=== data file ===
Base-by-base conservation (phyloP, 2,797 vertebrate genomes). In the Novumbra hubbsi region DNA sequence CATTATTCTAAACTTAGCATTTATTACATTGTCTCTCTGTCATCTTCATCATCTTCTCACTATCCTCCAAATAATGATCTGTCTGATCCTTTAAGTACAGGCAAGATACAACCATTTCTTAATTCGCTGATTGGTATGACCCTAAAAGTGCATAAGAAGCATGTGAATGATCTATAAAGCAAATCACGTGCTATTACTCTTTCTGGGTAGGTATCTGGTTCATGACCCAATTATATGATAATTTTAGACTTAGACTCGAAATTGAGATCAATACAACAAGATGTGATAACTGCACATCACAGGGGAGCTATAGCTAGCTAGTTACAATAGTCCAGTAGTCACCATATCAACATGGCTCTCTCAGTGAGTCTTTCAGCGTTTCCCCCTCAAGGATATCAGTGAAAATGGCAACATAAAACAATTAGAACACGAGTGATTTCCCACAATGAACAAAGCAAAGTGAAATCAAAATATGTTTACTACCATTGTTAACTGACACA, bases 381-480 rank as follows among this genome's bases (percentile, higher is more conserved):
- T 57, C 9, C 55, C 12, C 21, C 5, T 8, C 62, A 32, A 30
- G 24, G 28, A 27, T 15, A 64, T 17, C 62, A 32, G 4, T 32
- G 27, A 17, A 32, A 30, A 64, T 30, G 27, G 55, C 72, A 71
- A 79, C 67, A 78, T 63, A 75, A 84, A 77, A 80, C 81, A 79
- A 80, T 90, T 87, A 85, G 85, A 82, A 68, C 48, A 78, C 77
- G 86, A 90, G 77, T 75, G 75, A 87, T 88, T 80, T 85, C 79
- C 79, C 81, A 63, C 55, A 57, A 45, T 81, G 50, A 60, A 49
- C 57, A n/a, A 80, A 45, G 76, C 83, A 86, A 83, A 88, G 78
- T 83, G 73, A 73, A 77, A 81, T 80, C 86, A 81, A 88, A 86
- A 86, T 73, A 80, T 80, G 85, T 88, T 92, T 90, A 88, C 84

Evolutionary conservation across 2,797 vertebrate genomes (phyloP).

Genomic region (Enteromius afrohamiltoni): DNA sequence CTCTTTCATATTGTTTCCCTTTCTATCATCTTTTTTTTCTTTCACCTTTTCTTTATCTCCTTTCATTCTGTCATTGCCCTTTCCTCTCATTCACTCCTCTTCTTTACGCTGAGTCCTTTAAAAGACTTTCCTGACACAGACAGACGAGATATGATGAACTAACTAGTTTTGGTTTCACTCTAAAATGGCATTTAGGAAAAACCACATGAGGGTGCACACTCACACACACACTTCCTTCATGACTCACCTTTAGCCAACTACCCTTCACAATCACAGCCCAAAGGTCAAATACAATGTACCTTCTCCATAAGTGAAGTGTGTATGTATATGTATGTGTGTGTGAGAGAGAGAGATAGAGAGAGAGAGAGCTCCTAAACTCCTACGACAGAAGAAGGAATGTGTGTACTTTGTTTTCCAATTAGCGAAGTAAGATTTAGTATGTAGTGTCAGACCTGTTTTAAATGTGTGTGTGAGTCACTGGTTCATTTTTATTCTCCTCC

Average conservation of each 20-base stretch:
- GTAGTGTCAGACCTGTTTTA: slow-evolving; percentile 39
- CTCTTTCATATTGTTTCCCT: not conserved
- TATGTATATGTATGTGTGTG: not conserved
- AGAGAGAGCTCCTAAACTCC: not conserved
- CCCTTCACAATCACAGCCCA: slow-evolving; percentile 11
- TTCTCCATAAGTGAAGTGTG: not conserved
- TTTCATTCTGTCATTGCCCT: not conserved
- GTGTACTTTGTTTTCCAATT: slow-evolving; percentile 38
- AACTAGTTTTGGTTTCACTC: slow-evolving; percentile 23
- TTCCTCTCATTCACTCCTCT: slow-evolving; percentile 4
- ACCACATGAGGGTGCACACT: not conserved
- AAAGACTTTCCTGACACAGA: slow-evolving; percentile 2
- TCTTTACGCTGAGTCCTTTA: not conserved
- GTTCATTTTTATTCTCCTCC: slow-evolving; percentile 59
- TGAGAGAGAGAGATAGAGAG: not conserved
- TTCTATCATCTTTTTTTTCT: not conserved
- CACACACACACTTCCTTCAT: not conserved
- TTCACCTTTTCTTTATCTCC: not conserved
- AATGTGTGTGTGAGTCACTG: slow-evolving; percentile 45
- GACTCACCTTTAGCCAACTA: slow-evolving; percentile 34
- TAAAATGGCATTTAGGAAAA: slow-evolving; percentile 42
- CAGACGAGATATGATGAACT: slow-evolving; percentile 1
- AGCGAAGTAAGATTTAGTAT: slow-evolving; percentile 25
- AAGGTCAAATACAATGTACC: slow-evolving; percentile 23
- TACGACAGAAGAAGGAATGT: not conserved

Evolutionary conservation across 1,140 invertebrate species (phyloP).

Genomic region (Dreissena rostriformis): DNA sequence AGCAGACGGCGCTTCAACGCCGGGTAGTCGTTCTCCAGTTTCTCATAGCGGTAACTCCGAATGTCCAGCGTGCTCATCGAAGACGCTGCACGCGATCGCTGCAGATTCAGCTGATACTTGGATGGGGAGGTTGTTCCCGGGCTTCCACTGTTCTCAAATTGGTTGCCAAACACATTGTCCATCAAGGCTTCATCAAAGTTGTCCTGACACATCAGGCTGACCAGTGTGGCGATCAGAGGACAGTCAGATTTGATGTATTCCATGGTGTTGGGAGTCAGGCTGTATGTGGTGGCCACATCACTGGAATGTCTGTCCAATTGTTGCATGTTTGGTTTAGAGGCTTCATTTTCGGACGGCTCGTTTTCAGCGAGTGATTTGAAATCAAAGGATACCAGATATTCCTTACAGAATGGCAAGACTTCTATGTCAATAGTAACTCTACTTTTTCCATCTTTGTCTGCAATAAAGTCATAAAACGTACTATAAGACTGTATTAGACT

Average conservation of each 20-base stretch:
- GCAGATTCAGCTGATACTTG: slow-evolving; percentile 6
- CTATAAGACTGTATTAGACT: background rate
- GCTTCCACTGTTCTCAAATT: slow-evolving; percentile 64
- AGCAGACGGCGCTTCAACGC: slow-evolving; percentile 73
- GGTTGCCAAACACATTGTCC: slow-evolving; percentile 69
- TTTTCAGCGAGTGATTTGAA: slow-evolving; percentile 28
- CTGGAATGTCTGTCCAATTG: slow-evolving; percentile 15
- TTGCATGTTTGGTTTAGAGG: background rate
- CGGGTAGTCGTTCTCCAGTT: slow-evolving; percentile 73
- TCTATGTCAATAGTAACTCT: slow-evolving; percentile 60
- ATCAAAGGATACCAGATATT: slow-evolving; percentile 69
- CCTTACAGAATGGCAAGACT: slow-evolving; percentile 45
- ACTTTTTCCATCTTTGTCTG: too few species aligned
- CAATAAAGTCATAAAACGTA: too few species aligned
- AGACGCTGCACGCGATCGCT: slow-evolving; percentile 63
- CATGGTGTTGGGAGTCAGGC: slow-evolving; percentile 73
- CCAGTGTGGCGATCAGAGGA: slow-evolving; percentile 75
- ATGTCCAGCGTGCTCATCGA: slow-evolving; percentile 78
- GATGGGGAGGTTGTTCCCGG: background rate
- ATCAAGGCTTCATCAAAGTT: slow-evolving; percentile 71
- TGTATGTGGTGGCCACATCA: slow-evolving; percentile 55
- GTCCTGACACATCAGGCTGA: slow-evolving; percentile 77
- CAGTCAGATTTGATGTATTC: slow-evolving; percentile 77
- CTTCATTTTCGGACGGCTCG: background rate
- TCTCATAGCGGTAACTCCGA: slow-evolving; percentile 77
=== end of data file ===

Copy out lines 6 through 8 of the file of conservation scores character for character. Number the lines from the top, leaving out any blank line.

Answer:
- A 80, T 90, T 87, A 85, G 85, A 82, A 68, C 48, A 78, C 77
- G 86, A 90, G 77, T 75, G 75, A 87, T 88, T 80, T 85, C 79
- C 79, C 81, A 63, C 55, A 57, A 45, T 81, G 50, A 60, A 49